The most satisfying element of the movie is the rich, unfussy black and white photography by Sam Levy.  The feeling is looser than that of Manhattan, which unfolds like a series of still photographs, and closer to the eccentric storytelling in Jim Jarmusch’s Stranger than Paradise.  Frances Ha, like that movie, is set in a cloistered hipster underworld (unnamed bars, walk-up apartments, black box theaters) where characters communicate in an argot of slow spare sentences.  The most expressive scenes in the movie are the ones that show us Frances running through the streets from one place to the next, which are used as transitions.  The frame is fixed tightly on her figure and the streetscape, barely legible, streams behind her.  There’s nothing pretty about the views; they’re raw and energetic.  Yet they get perfectly at what it felt like living in New York City when I was young, rushing around passionately and myopically, unaware of the worlds outside my own.  Life felt like an endless string of epiphanies, and it passed in a dazzling, exhilerating blur.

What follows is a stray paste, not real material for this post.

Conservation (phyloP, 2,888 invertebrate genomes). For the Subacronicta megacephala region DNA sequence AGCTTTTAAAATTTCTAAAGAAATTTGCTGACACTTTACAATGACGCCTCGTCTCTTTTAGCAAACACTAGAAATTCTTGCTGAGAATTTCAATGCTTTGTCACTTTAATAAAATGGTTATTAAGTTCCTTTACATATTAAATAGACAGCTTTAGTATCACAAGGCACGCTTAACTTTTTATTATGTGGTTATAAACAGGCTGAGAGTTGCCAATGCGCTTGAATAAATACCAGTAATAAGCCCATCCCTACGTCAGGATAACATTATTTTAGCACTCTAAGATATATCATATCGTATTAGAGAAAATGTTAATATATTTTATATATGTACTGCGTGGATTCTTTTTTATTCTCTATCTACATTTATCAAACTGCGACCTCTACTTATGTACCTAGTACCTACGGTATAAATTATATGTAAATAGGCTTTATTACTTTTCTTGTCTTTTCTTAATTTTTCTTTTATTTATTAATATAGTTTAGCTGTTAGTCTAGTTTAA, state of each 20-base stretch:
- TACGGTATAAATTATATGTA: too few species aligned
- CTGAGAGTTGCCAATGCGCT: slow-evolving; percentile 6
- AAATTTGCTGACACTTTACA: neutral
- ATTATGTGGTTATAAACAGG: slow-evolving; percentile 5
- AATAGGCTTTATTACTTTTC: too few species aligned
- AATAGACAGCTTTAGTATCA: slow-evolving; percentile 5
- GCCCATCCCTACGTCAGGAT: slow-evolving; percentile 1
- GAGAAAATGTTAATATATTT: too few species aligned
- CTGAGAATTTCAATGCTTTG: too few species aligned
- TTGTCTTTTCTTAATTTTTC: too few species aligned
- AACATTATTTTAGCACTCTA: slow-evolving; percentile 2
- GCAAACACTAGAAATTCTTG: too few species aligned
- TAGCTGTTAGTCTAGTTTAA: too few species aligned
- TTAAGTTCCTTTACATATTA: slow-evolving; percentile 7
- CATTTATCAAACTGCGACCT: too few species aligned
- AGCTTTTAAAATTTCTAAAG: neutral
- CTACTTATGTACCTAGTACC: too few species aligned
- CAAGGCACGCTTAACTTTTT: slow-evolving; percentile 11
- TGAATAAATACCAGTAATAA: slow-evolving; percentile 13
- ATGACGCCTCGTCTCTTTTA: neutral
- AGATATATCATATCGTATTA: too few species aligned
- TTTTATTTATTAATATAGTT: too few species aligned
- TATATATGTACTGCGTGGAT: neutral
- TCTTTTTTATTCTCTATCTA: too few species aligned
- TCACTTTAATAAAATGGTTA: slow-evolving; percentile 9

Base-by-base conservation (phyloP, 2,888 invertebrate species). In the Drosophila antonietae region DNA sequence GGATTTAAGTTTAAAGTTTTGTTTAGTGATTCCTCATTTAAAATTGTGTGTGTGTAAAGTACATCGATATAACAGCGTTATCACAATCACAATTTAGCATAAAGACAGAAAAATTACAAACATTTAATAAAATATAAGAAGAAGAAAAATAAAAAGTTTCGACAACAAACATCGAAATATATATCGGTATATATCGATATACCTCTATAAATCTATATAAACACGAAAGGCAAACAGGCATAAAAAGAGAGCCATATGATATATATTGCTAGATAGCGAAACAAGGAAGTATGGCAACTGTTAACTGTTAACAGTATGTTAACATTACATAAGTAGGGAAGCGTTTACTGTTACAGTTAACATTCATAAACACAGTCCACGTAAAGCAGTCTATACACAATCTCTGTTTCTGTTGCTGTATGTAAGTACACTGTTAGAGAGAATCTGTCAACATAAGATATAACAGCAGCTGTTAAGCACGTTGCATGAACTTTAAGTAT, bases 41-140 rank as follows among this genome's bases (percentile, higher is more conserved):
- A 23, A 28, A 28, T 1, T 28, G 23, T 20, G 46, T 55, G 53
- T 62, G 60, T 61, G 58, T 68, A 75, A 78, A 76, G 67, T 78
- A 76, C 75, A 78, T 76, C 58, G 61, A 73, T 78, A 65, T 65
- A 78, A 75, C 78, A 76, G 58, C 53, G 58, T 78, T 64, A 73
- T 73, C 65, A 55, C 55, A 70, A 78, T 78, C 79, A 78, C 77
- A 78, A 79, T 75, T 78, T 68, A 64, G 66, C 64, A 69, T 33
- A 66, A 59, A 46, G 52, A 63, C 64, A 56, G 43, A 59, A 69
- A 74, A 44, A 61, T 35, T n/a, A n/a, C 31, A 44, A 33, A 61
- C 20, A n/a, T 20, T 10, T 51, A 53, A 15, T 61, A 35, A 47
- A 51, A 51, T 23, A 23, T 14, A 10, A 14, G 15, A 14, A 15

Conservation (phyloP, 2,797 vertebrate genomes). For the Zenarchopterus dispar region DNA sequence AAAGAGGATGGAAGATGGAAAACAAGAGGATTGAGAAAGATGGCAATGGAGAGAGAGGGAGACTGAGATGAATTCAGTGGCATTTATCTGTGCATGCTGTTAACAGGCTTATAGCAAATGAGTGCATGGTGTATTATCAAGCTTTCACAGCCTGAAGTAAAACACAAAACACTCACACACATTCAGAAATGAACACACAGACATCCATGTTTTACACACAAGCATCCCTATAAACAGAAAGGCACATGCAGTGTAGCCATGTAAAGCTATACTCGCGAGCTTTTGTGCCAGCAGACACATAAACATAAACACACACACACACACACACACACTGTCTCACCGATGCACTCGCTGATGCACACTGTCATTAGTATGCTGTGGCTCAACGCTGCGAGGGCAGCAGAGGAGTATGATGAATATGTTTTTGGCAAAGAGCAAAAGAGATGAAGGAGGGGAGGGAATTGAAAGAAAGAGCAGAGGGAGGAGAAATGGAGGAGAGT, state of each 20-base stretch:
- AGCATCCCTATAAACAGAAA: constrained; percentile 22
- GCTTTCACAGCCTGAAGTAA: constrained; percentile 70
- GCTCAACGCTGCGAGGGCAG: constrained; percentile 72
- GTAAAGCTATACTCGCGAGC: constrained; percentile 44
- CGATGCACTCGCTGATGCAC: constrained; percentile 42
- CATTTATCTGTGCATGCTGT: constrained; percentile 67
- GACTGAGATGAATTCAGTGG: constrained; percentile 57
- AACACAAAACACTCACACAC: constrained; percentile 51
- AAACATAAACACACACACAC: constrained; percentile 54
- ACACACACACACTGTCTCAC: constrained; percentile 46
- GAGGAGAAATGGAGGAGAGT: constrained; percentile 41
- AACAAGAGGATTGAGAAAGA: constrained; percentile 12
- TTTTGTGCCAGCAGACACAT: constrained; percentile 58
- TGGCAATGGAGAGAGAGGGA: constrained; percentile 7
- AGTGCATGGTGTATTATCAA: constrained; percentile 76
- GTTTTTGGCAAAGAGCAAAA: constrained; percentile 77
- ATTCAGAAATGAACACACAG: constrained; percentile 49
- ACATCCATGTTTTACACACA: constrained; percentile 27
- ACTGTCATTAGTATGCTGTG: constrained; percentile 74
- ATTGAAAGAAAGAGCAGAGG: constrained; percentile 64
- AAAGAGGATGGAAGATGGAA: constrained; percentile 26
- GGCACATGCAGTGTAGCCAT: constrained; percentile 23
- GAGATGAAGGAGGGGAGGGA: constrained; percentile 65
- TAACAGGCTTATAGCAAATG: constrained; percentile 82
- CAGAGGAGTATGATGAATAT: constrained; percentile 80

Photograph courtesy of IFC Films.

Frances Ha is kind of a prequel to Sex and the City.  The movie follows a twenty-seven year old dancer in New York City as she tries to straighten our her personal and professional lives.  It was instant nostalgia for me, conjuring a time when my friends and I lived in apartments with stacks of ratty paperbacks, postcards taped to the walls, and furniture rescued from the sidewalk.  We heated water for tea in sauce pots, tossed our clothes on the floor, and smoked inside.  In his review critic Armond White pointed out that the movie’s demographic of young urban creatives is a highly privileged one.  But the movie’s details are so exquisitely and honestly rendered that they’re touching.  Frances arrives late at a loft party and searches fearfully in the dark for her friends, Frances throws herself enthusiastically and awkwardly into a dinner party conversation, and Frances suffers gamely through a date knowing all the while that the handsome young man isn’t attracted to her.  The only false note is a bright, abrupt Hollywood ending that leaves her with a promising career, a beautiful apartment, and a supportive partner.  While I want her to have all these things I know they won’t fall into place so easily, or all at once.